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Iran Twenty Years Ago

 

Each summer, working there, Id set off for

The fabled cities Esfahan, Kashan,

Or Ecbatana, where Hephaestion died,

The poets towns Shiraz and Nayshapour,

Or sites now hardly more than villages

Lapped by the desert, Nain or Ardestan . . .

 

Their names now mean a dusty backstreet somewhere

Empty and silent in the vivid sunlight,

A narrow way between the high mud walls

The worn wood of the doors recessed in them

A talisman to conjure and withhold

The life and lives I never touched or knew.

Sometimes Id hear a voice, a radio,

But mostly there was silence and my shadow

Until a turn would bring me back to people,

Thoroughfares and shops . . .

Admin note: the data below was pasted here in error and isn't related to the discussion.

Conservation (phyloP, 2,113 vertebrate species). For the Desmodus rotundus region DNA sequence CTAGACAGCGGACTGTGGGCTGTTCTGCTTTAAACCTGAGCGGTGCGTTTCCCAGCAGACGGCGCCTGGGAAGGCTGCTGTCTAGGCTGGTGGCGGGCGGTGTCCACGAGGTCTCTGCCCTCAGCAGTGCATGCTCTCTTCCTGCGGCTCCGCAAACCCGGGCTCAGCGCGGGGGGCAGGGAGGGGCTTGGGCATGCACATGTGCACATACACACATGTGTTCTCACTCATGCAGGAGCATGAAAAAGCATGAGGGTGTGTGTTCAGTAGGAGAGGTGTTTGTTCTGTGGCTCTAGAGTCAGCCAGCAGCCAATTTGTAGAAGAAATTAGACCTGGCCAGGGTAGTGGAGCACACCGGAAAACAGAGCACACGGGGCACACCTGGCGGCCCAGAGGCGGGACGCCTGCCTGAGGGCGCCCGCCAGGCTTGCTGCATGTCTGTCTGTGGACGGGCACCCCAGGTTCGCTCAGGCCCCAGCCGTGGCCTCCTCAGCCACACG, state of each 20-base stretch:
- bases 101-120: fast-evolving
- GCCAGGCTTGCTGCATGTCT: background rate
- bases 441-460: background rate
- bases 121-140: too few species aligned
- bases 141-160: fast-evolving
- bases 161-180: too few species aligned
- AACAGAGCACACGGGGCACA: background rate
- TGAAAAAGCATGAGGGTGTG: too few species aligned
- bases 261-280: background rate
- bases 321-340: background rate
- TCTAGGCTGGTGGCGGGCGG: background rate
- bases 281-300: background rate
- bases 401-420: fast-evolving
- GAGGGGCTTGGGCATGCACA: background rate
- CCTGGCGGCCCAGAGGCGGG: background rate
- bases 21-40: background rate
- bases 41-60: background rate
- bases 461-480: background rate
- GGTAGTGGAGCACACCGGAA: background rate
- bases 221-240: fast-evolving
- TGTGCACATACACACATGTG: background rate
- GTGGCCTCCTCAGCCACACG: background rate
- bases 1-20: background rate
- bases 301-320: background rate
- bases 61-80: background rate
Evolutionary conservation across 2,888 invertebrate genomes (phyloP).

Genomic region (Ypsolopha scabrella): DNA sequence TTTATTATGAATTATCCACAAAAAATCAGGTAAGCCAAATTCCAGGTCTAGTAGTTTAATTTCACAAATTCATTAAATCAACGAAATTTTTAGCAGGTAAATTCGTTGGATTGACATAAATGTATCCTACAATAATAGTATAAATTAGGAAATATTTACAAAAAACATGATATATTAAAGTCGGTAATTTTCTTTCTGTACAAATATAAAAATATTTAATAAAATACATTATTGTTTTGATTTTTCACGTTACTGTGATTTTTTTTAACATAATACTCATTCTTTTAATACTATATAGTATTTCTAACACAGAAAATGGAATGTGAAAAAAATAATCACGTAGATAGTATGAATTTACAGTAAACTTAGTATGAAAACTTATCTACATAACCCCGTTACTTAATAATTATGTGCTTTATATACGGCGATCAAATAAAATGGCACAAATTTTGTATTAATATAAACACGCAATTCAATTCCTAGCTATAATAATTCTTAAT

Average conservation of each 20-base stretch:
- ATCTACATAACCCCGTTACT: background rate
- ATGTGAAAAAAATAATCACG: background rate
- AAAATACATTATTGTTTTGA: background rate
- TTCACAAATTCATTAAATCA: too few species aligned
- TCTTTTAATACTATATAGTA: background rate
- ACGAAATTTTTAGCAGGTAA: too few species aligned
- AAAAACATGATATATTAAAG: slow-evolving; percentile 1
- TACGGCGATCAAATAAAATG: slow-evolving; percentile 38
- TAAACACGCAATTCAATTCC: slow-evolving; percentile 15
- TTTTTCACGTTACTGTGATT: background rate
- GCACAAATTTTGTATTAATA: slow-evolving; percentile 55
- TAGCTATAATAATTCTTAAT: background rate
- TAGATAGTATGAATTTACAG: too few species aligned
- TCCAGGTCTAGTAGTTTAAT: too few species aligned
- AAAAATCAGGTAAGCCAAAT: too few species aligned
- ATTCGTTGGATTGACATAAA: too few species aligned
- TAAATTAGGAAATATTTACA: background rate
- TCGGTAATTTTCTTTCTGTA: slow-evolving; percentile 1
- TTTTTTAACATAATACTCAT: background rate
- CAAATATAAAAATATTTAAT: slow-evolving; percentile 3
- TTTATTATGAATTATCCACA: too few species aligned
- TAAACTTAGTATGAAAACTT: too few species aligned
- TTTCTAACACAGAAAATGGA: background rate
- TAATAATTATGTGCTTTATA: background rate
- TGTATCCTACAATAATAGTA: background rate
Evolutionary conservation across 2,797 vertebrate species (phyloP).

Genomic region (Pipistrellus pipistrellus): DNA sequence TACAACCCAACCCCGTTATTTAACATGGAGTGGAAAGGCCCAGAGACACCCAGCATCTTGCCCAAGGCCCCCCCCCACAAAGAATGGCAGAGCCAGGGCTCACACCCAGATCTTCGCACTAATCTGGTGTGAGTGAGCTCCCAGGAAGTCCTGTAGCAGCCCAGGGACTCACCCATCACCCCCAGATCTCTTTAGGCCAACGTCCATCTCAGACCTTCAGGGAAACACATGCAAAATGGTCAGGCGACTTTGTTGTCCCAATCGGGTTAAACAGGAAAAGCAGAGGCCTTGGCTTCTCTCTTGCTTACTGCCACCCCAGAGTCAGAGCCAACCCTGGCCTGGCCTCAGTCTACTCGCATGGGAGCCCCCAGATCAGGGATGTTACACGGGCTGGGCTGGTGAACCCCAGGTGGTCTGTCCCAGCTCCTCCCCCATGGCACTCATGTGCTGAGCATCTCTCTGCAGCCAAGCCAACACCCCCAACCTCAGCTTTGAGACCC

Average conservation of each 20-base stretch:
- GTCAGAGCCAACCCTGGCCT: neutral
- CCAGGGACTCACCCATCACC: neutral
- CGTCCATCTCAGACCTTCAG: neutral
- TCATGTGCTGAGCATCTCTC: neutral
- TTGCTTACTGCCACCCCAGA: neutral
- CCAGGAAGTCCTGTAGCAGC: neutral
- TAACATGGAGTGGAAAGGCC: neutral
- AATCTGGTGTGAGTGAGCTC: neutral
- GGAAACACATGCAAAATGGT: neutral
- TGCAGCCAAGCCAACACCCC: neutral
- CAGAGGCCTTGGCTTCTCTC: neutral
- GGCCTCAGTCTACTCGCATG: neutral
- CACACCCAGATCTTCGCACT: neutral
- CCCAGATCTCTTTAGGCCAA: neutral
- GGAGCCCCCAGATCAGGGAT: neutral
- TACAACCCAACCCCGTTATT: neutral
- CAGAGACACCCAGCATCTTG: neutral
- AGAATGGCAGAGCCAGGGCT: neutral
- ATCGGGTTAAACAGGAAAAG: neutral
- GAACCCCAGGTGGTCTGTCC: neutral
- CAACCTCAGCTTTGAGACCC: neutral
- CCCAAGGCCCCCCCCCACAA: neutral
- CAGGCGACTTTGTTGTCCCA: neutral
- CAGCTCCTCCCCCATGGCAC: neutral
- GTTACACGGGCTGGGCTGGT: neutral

Why is it this that stays,

Those empty afternoons that never led

To anything but seemed their own reward

And are more vivid in my memory

Than mosques, bazaars, companionship, and all

The myriad details of an eight year sojourn;

As if that no epiphany, precisely,

Were the epiphany?  As Hafez has it,

To know you must have gone along that way;

I know they changed my life forever but

I know too that I could not tell myself

Much less another what it was I saw,

Or learnt, or brought back from those aimless hours.

 

Dick Davis

 

 

Dick Davis; originally printed in The Hudson Review.
Reprinted by permission of the author.
 

 

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